I haven’t worked with PSU extension cables in a long time and even when I did, the only cable I extended was my PCIe cables because I love the individually-sleeved cable look. The 24-pin cable had enough flex to create the perfect semi-circular route to the back of my motherboard tray. While the PCIe cables still looked gorgeous, I had my graphics card mounted vertically, so I couldn’t develop a route as pretty as with the 24-pin. Overall, these things really glowed and were full of color.

Since I moved about a year ago, I’ve had my personal rig nestled underneath my desk, so I haven’t felt the love for RGB in my chassis. While the Lian Li Strimmer Plus V2 wires don’t make me want to go out and buy hundreds of dollars worth of RGB kits, these cables raised an eyebrow because they provide something different than the usual light-up fans that people use to adorn their builds.

Whenever it comes to adding RGB to your rig, what also joins the party are a bunch of wires that make you question whether or not you should return the kit. However, with the Lian Li Strimer Plus V2, all it takes is a couple of clips and cable routing and you’re done.

Software for the Lian Li Strimer Plus V2

(Image credit: Tom's Hardware)

L-Connect 3 is Lian Li’s new software that piggybacks off of its Uni Fan software, but this time it adds the ability to control the Strimers (controlled initially via your motherboard’s software). The level of customization on the Strimer Plus V2 is similar to what you get with a mechanical keyboard that has per-key RGB lighting.

(Image credit: Tom's Hardware)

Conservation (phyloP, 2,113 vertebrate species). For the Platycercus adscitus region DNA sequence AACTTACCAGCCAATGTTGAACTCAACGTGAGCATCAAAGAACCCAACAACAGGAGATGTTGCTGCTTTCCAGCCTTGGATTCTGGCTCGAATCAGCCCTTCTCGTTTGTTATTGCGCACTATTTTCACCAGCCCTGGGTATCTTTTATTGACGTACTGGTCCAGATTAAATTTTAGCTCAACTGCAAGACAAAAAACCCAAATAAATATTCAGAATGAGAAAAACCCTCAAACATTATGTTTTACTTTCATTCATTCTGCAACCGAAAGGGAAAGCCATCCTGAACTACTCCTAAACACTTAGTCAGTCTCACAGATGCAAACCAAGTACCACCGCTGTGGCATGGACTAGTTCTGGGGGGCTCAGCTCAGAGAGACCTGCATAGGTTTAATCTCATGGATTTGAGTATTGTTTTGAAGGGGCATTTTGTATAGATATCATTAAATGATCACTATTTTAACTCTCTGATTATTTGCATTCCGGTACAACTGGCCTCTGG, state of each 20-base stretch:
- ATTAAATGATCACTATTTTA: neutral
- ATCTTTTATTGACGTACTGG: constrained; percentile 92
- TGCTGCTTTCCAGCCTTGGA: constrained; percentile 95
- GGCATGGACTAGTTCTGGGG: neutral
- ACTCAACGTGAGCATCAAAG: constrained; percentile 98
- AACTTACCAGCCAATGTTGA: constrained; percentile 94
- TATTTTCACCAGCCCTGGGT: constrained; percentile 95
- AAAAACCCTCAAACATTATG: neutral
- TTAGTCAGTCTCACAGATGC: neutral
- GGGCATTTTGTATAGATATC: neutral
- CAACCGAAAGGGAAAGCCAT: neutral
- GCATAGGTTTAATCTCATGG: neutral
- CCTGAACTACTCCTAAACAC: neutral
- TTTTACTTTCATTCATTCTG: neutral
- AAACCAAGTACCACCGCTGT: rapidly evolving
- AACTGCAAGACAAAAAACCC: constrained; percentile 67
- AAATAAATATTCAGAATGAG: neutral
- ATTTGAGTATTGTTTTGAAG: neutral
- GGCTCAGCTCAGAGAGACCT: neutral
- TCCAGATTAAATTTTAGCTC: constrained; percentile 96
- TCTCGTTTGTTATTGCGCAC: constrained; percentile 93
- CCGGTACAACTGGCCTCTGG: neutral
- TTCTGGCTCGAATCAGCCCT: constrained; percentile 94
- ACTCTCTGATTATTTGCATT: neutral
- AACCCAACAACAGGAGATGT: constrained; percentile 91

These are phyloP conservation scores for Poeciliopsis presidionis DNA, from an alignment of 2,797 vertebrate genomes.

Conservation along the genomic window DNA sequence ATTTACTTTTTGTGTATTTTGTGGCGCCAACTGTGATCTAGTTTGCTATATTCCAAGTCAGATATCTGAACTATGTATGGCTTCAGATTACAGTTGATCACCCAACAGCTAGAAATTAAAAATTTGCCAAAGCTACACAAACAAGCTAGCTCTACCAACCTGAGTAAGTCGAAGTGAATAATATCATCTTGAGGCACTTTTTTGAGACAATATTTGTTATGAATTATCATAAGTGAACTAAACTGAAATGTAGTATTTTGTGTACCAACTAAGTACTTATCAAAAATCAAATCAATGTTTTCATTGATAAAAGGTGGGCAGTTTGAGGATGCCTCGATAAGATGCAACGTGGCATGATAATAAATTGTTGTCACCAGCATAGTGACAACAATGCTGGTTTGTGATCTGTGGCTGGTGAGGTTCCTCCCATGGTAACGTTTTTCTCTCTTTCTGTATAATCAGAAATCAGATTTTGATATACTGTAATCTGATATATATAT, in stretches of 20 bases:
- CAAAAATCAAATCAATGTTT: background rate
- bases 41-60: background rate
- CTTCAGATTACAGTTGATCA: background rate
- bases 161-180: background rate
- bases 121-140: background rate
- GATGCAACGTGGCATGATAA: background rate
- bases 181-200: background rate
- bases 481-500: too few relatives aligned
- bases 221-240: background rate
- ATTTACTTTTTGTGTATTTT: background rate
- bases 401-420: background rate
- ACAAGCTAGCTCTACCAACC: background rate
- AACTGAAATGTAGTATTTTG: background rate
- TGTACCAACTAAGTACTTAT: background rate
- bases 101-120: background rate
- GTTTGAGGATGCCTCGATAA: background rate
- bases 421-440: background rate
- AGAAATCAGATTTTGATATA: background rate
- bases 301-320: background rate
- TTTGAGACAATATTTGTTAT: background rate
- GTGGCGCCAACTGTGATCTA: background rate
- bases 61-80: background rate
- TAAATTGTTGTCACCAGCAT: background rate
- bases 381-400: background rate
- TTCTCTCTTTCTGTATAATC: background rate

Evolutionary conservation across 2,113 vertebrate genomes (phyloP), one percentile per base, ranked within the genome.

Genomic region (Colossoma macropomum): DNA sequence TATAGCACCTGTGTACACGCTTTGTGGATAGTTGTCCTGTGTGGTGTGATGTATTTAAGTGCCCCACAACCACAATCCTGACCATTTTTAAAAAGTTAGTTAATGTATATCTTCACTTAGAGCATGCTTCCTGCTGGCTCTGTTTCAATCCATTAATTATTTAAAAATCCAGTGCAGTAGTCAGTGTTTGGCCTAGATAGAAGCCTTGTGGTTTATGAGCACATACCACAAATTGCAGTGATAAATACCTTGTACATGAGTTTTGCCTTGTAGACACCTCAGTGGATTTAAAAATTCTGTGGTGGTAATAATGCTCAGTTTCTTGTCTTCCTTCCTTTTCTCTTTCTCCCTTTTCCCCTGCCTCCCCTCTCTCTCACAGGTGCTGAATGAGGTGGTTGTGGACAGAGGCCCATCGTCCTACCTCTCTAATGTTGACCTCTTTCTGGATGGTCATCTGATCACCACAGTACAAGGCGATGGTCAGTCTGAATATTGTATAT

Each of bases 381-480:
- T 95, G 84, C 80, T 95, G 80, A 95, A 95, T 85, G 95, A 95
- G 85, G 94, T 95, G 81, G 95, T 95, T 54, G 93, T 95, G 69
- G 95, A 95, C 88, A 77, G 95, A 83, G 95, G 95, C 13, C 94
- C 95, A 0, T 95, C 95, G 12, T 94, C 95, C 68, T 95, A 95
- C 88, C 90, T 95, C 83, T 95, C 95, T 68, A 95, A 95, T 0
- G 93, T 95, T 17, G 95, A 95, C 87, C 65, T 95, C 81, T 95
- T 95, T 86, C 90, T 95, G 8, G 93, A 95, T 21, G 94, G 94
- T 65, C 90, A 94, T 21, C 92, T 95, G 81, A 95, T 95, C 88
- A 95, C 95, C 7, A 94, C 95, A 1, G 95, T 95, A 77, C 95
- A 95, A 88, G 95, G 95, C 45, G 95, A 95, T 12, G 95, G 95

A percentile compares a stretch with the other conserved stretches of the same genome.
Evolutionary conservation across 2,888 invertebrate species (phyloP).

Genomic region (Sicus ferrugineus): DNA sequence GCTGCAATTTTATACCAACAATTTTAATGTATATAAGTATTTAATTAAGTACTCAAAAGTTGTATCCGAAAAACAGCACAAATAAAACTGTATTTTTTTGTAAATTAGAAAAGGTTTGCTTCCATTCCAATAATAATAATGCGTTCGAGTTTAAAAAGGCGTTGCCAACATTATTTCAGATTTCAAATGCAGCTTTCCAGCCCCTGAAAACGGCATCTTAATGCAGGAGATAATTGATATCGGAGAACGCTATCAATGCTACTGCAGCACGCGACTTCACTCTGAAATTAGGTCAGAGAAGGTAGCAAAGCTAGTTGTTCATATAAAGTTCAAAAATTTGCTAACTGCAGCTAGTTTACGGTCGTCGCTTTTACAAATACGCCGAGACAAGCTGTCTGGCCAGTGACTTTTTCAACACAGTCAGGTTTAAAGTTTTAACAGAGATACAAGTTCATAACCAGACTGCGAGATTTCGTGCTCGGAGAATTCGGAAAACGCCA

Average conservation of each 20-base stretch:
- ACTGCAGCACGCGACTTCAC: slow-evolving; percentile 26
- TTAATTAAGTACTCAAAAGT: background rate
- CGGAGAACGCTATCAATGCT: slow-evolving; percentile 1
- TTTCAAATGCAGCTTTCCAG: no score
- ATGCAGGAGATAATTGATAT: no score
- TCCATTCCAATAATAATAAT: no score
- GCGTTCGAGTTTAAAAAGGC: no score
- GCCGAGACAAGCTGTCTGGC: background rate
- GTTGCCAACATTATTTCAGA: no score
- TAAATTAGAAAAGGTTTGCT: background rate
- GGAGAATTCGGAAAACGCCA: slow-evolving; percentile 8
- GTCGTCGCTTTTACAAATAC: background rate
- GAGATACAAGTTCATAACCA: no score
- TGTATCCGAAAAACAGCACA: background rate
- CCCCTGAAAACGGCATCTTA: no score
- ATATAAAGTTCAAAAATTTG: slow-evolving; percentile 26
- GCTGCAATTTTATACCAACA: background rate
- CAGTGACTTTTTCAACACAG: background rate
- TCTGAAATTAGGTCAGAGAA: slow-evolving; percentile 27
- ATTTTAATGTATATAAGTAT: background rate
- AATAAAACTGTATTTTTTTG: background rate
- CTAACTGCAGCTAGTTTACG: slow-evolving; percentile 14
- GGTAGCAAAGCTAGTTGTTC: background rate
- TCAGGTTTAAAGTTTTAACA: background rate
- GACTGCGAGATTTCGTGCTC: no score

Single mode allows users to control each light channel's color and even features effects from rainbow to ping pong. Honestly, I had a blast experimenting with all of the lighting combos you can create. After I tinkered with the 24-pin cable’s RGB, it reminded me of the Empire State Building when it’s lit up at night. If you already own the previous generation of Strimers, L-Connect 3 is compatible, but you will need to purchase the controller on its own for $20. It comes in the package with the Strimer Plus V2 24-pin cable, but not with the GPU cables.

Bottom Line

(Image credit: Tom's Hardware)

The Strimer Plus V2 provides a clear indication that Lian Li is listening to feedback as it added flexibility to the cables, side illumination and a high level of customization that the prior generation products didn’t have. If you don’t already have a Strimer and don’t mind spending $70 or more, the Plus V2 cables are the most compelling yet. These extensions provide a unique RGB addition to your system that makes your build stand out from the crowd.

Myles Goldman
Myles Goldman

Myles Goldman is a freelance writer for Tom's Hardware US. He reviews keyboards and cases.

  • Tom Sunday
    Greetings from the 'Great American Redoubt!' I would assume that there will be a rush by the more ‘deep-pocketed enthusiasts’ for PCIe Gen 5 compatible PSU’s and when a mass of them are coming to town in a few months. As to extension cabling and for especially those supporting halo type 4090’s, I would have an issue with casually or on a whim replacing the cables which originally came with my new GPU or those already plugged into my MB! Both Seasonic and EVGA for instance have been adamant that only their seemingly proprietary PSU cables are to be used or warranty issues are put on the table! Is Lian Li unilaterally guaranteeing that all of their cabling products exceed most existing PSU formats including all key-brand manufactures? Has Lian Li been endorsed by EVGA so to speak? It’s just that some of us will be getting (both at the same time) an all new PSU and GPU and in the process may drop a cool $2000 or more. 1600 watt PSU’s may becoming the new black along with $500 out of your pocket? So before I plug and play with Lian Li’s latest RGB vibrant light show or a visit to the Empire State Building, I am not convinced that it will be a smooth $$$ or safety ride for me with a $70 24-pin cable and $60 for a triple-headed GPU cable. But what do I know?